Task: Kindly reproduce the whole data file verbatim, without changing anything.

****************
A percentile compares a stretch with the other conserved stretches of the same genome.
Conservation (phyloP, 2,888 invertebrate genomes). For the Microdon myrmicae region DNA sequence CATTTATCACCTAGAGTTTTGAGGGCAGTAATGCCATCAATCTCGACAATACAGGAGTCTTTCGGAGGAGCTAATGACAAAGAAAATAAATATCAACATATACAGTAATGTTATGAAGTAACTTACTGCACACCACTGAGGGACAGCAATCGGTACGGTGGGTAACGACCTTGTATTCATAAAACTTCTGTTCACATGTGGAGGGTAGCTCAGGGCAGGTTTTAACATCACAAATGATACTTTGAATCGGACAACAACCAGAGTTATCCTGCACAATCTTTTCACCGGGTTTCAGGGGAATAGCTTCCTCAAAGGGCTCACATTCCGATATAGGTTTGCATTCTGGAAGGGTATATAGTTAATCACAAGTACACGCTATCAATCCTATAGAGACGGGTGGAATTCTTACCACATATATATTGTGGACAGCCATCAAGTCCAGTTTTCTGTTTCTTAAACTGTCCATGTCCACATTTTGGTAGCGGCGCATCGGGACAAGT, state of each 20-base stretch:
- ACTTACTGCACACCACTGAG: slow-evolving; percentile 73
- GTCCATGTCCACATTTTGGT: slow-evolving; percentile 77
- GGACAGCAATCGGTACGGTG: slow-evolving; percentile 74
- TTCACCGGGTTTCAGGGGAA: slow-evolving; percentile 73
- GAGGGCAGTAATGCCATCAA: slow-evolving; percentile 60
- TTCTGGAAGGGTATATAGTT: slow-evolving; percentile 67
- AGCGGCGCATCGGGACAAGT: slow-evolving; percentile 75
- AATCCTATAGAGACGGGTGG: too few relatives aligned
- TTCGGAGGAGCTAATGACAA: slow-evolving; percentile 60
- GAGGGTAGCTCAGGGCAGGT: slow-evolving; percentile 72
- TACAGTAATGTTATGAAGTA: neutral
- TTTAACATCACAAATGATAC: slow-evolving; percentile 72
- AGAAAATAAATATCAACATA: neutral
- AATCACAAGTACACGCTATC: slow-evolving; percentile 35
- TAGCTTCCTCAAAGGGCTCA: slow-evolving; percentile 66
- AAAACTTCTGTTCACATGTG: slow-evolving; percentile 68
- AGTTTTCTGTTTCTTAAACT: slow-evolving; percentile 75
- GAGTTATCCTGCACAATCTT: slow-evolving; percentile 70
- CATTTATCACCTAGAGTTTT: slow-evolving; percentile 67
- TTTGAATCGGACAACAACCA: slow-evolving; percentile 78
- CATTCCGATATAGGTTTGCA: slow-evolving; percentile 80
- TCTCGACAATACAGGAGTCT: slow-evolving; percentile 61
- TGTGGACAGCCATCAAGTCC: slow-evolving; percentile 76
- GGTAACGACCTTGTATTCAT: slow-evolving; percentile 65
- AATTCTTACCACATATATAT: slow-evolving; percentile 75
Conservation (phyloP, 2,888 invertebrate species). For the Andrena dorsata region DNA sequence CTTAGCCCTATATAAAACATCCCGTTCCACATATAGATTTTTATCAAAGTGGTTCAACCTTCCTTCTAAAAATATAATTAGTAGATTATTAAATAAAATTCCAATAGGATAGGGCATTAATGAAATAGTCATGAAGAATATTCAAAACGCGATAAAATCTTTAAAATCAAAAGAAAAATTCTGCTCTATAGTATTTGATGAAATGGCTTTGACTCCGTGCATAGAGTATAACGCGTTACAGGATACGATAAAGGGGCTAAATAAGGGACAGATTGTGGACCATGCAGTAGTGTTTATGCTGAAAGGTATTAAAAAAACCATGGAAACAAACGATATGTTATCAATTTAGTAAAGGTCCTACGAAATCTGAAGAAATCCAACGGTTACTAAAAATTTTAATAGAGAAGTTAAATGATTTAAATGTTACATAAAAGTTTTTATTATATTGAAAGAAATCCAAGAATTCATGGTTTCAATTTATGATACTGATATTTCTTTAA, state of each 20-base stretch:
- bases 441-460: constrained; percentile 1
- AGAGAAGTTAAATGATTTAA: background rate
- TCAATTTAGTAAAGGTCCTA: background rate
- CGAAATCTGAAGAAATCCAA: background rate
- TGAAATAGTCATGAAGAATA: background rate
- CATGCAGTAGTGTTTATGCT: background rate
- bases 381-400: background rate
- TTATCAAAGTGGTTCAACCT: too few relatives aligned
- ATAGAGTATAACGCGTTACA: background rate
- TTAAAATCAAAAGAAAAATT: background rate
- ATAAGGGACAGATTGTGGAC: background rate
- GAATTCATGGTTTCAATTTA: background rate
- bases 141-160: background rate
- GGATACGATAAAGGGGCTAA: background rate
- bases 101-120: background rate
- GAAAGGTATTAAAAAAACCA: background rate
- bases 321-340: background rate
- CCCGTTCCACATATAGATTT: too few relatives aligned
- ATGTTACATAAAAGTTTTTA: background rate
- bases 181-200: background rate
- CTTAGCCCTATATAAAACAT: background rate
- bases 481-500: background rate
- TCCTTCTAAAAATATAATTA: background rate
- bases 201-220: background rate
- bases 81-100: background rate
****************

A percentile compares a stretch with the other conserved stretches of the same genome.
Conservation (phyloP, 2,888 invertebrate genomes). For the Microdon myrmicae region DNA sequence CATTTATCACCTAGAGTTTTGAGGGCAGTAATGCCATCAATCTCGACAATACAGGAGTCTTTCGGAGGAGCTAATGACAAAGAAAATAAATATCAACATATACAGTAATGTTATGAAGTAACTTACTGCACACCACTGAGGGACAGCAATCGGTACGGTGGGTAACGACCTTGTATTCATAAAACTTCTGTTCACATGTGGAGGGTAGCTCAGGGCAGGTTTTAACATCACAAATGATACTTTGAATCGGACAACAACCAGAGTTATCCTGCACAATCTTTTCACCGGGTTTCAGGGGAATAGCTTCCTCAAAGGGCTCACATTCCGATATAGGTTTGCATTCTGGAAGGGTATATAGTTAATCACAAGTACACGCTATCAATCCTATAGAGACGGGTGGAATTCTTACCACATATATATTGTGGACAGCCATCAAGTCCAGTTTTCTGTTTCTTAAACTGTCCATGTCCACATTTTGGTAGCGGCGCATCGGGACAAGT, state of each 20-base stretch:
- ACTTACTGCACACCACTGAG: slow-evolving; percentile 73
- GTCCATGTCCACATTTTGGT: slow-evolving; percentile 77
- GGACAGCAATCGGTACGGTG: slow-evolving; percentile 74
- TTCACCGGGTTTCAGGGGAA: slow-evolving; percentile 73
- GAGGGCAGTAATGCCATCAA: slow-evolving; percentile 60
- TTCTGGAAGGGTATATAGTT: slow-evolving; percentile 67
- AGCGGCGCATCGGGACAAGT: slow-evolving; percentile 75
- AATCCTATAGAGACGGGTGG: too few relatives aligned
- TTCGGAGGAGCTAATGACAA: slow-evolving; percentile 60
- GAGGGTAGCTCAGGGCAGGT: slow-evolving; percentile 72
- TACAGTAATGTTATGAAGTA: neutral
- TTTAACATCACAAATGATAC: slow-evolving; percentile 72
- AGAAAATAAATATCAACATA: neutral
- AATCACAAGTACACGCTATC: slow-evolving; percentile 35
- TAGCTTCCTCAAAGGGCTCA: slow-evolving; percentile 66
- AAAACTTCTGTTCACATGTG: slow-evolving; percentile 68
- AGTTTTCTGTTTCTTAAACT: slow-evolving; percentile 75
- GAGTTATCCTGCACAATCTT: slow-evolving; percentile 70
- CATTTATCACCTAGAGTTTT: slow-evolving; percentile 67
- TTTGAATCGGACAACAACCA: slow-evolving; percentile 78
- CATTCCGATATAGGTTTGCA: slow-evolving; percentile 80
- TCTCGACAATACAGGAGTCT: slow-evolving; percentile 61
- TGTGGACAGCCATCAAGTCC: slow-evolving; percentile 76
- GGTAACGACCTTGTATTCAT: slow-evolving; percentile 65
- AATTCTTACCACATATATAT: slow-evolving; percentile 75
Conservation (phyloP, 2,888 invertebrate species). For the Andrena dorsata region DNA sequence CTTAGCCCTATATAAAACATCCCGTTCCACATATAGATTTTTATCAAAGTGGTTCAACCTTCCTTCTAAAAATATAATTAGTAGATTATTAAATAAAATTCCAATAGGATAGGGCATTAATGAAATAGTCATGAAGAATATTCAAAACGCGATAAAATCTTTAAAATCAAAAGAAAAATTCTGCTCTATAGTATTTGATGAAATGGCTTTGACTCCGTGCATAGAGTATAACGCGTTACAGGATACGATAAAGGGGCTAAATAAGGGACAGATTGTGGACCATGCAGTAGTGTTTATGCTGAAAGGTATTAAAAAAACCATGGAAACAAACGATATGTTATCAATTTAGTAAAGGTCCTACGAAATCTGAAGAAATCCAACGGTTACTAAAAATTTTAATAGAGAAGTTAAATGATTTAAATGTTACATAAAAGTTTTTATTATATTGAAAGAAATCCAAGAATTCATGGTTTCAATTTATGATACTGATATTTCTTTAA, state of each 20-base stretch:
- bases 441-460: constrained; percentile 1
- AGAGAAGTTAAATGATTTAA: background rate
- TCAATTTAGTAAAGGTCCTA: background rate
- CGAAATCTGAAGAAATCCAA: background rate
- TGAAATAGTCATGAAGAATA: background rate
- CATGCAGTAGTGTTTATGCT: background rate
- bases 381-400: background rate
- TTATCAAAGTGGTTCAACCT: too few relatives aligned
- ATAGAGTATAACGCGTTACA: background rate
- TTAAAATCAAAAGAAAAATT: background rate
- ATAAGGGACAGATTGTGGAC: background rate
- GAATTCATGGTTTCAATTTA: background rate
- bases 141-160: background rate
- GGATACGATAAAGGGGCTAA: background rate
- bases 101-120: background rate
- GAAAGGTATTAAAAAAACCA: background rate
- bases 321-340: background rate
- CCCGTTCCACATATAGATTT: too few relatives aligned
- ATGTTACATAAAAGTTTTTA: background rate
- bases 181-200: background rate
- CTTAGCCCTATATAAAACAT: background rate
- bases 481-500: background rate
- TCCTTCTAAAAATATAATTA: background rate
- bases 201-220: background rate
- bases 81-100: background rate